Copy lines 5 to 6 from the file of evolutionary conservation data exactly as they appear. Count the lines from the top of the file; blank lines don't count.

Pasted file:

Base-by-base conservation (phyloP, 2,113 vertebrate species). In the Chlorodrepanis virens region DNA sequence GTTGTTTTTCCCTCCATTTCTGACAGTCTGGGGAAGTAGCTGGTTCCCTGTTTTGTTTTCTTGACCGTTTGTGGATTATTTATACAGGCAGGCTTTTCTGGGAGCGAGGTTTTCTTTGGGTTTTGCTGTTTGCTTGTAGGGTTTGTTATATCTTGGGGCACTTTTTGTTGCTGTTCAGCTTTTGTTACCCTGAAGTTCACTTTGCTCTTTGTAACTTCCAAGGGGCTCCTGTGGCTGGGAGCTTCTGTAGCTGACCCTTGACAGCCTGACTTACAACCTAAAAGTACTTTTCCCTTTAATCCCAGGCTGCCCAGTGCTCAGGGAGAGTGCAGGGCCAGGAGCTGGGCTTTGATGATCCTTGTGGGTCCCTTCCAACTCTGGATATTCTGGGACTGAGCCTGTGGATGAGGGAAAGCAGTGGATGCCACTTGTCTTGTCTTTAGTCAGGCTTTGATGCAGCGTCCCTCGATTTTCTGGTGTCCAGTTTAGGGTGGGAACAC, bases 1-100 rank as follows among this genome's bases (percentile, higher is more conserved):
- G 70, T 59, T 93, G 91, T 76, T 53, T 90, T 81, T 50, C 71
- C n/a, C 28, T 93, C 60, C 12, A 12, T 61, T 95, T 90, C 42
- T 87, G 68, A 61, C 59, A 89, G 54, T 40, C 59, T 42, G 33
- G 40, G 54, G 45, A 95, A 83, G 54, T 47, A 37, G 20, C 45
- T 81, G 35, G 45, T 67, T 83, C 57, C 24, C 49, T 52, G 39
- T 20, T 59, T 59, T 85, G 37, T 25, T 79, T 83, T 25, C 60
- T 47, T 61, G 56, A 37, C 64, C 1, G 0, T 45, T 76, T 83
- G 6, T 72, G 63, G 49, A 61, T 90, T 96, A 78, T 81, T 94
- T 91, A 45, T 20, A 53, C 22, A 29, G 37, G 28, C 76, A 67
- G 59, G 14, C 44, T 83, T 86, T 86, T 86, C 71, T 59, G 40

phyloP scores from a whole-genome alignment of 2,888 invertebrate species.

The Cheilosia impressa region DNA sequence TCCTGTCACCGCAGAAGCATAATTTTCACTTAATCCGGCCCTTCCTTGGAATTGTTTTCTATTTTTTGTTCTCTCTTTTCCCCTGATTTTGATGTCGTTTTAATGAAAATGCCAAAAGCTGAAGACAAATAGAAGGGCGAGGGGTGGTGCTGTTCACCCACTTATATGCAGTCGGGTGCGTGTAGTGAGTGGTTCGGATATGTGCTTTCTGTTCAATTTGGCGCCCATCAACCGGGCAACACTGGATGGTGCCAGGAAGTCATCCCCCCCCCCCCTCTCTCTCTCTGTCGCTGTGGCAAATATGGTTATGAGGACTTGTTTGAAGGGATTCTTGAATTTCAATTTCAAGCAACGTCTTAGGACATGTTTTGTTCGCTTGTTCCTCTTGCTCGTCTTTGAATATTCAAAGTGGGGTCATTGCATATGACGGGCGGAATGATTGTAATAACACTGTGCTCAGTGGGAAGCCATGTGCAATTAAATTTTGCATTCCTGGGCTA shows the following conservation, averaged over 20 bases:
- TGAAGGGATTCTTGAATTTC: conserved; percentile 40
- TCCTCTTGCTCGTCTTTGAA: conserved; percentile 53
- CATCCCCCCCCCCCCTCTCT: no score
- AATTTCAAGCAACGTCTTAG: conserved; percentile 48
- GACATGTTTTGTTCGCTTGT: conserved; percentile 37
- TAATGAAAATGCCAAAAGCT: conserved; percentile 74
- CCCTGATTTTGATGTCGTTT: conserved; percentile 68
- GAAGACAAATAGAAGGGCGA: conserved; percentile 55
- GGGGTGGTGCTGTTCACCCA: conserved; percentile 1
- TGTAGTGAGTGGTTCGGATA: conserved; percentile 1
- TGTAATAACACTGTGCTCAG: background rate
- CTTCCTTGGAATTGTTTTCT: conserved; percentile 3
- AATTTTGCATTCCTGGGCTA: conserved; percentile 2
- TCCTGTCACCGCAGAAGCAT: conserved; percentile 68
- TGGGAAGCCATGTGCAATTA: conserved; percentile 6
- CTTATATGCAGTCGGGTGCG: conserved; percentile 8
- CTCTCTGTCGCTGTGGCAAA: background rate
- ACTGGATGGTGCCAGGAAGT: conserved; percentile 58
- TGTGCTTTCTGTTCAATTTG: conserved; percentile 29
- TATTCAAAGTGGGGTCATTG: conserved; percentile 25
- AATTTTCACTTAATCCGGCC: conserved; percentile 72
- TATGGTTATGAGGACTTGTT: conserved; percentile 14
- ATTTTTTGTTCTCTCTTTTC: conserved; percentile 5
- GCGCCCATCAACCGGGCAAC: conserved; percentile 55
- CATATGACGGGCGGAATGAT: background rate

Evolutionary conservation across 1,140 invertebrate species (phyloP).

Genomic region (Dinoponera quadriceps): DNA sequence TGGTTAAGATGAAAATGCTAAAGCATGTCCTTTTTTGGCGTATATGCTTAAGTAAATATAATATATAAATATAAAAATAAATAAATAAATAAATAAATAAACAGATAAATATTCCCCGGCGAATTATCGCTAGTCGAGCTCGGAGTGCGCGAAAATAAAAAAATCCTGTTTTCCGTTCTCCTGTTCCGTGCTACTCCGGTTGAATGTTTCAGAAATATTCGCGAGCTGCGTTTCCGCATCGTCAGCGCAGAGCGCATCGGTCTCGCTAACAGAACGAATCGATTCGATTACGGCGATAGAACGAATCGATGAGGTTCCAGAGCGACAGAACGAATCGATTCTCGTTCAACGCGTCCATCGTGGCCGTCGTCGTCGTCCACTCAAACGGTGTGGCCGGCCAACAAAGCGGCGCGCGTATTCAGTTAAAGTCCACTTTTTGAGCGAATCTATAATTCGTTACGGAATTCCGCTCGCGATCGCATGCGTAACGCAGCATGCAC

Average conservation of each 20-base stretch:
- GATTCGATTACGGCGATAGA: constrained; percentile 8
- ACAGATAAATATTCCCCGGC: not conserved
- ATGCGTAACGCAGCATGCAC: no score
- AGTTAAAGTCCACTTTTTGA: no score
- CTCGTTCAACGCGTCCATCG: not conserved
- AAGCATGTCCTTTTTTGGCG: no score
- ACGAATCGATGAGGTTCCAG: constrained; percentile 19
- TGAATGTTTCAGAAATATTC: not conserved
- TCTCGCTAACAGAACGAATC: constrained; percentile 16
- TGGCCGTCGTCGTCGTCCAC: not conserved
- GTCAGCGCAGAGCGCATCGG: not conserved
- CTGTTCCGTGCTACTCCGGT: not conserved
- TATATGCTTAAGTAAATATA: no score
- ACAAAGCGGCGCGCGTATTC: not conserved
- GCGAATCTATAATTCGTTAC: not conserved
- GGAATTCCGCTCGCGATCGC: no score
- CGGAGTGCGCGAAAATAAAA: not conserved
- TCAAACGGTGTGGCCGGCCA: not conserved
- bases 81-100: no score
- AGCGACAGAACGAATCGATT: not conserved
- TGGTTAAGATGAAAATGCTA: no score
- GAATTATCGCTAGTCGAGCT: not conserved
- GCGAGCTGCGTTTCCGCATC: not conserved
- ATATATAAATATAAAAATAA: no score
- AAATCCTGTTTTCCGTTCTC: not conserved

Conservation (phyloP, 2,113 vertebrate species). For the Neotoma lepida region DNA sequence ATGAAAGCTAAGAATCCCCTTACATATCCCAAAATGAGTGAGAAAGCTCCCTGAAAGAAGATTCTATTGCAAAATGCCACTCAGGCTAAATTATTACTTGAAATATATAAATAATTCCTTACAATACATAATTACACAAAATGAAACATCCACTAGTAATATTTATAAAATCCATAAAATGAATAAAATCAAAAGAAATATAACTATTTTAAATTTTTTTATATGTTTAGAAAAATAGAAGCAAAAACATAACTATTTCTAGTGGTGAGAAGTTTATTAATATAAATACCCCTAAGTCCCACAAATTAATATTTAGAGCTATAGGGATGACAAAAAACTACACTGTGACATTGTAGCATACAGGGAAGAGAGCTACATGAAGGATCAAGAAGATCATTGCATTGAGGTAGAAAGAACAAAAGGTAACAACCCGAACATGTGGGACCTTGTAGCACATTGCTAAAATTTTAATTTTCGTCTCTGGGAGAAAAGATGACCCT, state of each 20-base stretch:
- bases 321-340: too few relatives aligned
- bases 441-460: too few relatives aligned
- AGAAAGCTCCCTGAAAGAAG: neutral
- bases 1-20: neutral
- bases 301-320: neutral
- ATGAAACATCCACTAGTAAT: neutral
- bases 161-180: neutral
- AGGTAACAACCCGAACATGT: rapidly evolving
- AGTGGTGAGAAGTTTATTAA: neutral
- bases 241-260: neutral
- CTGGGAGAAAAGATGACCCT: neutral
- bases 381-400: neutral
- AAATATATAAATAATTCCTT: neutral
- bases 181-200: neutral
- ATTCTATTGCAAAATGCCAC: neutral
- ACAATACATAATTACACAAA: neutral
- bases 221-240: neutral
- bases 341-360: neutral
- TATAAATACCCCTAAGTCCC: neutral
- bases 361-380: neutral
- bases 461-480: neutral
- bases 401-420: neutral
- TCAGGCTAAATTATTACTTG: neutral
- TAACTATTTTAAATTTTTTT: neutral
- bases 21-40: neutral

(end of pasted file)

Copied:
- G 40, G 54, G 45, A 95, A 83, G 54, T 47, A 37, G 20, C 45
- T 81, G 35, G 45, T 67, T 83, C 57, C 24, C 49, T 52, G 39